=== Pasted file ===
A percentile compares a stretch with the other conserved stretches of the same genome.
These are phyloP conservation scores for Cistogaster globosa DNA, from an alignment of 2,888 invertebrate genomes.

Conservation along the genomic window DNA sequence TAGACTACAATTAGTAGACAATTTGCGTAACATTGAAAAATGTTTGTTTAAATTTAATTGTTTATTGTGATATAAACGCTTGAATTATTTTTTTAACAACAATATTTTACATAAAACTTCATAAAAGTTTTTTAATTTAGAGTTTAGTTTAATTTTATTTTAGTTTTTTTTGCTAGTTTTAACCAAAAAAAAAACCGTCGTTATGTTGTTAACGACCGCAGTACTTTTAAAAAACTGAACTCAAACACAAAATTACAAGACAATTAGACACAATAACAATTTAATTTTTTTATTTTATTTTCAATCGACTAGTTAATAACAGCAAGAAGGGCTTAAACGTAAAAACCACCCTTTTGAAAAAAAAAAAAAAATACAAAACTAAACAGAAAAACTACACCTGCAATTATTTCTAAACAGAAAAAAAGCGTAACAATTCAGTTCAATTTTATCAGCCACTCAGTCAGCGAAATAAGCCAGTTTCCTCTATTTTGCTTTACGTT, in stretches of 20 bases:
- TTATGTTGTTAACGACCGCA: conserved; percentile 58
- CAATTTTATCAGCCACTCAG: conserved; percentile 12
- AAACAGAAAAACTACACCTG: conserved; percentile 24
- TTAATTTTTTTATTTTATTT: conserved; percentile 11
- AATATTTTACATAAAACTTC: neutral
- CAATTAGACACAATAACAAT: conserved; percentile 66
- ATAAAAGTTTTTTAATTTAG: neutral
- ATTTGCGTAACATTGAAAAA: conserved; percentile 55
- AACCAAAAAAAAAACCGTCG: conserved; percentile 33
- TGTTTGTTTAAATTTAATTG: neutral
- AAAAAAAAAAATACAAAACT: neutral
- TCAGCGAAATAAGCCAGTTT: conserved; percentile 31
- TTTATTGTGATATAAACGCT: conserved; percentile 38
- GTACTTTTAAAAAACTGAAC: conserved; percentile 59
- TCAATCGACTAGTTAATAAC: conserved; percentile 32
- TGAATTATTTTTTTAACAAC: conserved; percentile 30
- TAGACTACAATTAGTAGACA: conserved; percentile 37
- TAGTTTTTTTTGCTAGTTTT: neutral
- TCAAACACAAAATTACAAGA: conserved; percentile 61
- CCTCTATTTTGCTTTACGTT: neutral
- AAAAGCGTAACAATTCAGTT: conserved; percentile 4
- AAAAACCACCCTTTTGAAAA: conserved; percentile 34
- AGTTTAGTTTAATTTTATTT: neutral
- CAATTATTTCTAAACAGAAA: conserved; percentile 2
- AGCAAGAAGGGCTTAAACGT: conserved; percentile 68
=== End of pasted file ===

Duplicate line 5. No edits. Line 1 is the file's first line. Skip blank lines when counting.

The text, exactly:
- CAATTTTATCAGCCACTCAG: conserved; percentile 12